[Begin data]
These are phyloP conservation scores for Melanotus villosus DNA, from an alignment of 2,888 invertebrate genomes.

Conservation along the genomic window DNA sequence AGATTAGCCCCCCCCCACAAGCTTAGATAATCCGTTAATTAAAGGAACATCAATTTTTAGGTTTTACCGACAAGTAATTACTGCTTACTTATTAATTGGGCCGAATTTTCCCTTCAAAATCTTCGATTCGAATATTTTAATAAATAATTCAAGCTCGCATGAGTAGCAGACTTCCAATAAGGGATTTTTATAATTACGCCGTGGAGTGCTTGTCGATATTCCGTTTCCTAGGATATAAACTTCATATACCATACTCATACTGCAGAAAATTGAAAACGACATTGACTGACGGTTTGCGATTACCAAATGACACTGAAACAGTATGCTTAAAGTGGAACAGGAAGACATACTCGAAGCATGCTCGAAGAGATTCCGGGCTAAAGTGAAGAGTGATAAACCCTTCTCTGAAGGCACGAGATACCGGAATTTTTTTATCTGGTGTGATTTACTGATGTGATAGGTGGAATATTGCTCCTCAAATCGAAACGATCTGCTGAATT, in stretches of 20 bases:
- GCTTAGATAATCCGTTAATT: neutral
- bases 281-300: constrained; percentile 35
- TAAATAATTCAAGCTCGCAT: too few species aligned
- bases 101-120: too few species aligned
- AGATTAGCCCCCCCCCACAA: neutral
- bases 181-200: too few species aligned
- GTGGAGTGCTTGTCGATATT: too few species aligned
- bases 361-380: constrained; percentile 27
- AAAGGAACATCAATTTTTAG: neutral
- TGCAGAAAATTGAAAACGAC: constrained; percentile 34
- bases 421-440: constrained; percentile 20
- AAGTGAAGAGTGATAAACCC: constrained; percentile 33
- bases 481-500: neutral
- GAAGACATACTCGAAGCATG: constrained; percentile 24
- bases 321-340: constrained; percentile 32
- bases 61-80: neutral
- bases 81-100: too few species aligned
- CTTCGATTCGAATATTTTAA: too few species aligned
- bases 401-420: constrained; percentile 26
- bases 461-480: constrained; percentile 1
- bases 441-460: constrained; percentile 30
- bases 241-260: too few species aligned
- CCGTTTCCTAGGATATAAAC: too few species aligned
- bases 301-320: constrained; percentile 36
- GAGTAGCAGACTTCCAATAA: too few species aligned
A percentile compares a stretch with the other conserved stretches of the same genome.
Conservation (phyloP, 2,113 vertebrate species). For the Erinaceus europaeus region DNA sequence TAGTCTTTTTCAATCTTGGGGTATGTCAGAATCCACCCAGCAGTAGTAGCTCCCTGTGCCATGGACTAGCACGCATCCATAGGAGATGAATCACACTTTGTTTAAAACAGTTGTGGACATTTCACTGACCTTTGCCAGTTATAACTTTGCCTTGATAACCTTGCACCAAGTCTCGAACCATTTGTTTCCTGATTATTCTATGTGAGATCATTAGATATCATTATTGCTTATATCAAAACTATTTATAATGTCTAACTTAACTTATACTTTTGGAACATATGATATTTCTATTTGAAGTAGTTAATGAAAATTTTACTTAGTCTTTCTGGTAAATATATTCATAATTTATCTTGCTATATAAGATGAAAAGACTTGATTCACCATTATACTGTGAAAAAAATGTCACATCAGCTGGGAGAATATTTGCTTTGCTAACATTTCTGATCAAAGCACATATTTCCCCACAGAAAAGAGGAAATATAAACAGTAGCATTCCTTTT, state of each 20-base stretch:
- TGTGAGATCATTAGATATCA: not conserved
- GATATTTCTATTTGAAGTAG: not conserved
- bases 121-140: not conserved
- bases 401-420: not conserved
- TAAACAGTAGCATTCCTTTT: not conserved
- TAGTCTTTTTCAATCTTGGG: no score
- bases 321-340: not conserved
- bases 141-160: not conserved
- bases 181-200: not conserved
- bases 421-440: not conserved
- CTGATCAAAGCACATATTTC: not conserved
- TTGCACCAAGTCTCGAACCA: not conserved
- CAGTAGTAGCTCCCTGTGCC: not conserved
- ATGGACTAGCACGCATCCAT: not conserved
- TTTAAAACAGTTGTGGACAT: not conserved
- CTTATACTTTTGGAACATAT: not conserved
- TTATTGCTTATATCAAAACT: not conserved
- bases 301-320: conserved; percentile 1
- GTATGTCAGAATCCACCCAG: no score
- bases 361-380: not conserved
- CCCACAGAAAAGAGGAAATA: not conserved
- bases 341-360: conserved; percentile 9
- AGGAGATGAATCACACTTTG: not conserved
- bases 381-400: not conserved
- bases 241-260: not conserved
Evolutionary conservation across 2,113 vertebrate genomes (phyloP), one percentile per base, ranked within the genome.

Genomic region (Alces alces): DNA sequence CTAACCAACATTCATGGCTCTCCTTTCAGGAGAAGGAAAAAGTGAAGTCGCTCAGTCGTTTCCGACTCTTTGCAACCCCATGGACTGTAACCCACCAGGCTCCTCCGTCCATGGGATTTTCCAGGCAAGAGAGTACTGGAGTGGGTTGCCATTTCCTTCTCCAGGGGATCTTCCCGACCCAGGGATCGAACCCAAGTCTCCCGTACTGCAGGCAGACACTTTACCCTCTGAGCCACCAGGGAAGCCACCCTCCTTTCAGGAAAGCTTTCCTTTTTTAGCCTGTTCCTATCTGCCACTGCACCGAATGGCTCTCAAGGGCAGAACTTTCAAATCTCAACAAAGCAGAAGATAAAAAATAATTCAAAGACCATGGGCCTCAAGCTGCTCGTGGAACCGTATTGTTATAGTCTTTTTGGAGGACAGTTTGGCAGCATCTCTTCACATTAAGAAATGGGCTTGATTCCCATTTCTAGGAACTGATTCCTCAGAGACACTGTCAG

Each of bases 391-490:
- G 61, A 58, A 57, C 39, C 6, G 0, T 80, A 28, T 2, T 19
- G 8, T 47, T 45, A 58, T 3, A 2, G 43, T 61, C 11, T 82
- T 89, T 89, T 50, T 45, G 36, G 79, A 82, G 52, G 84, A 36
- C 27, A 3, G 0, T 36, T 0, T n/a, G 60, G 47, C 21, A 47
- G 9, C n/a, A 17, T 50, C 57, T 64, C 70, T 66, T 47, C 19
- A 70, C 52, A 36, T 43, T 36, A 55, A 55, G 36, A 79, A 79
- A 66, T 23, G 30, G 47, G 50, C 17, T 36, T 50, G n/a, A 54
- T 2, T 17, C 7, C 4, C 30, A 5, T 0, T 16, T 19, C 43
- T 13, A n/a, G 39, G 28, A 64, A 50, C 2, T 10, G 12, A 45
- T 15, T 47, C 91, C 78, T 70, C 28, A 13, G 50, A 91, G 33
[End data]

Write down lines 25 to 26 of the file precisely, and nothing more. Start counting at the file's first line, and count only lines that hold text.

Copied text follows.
- CCGTTTCCTAGGATATAAAC: too few species aligned
- bases 301-320: constrained; percentile 36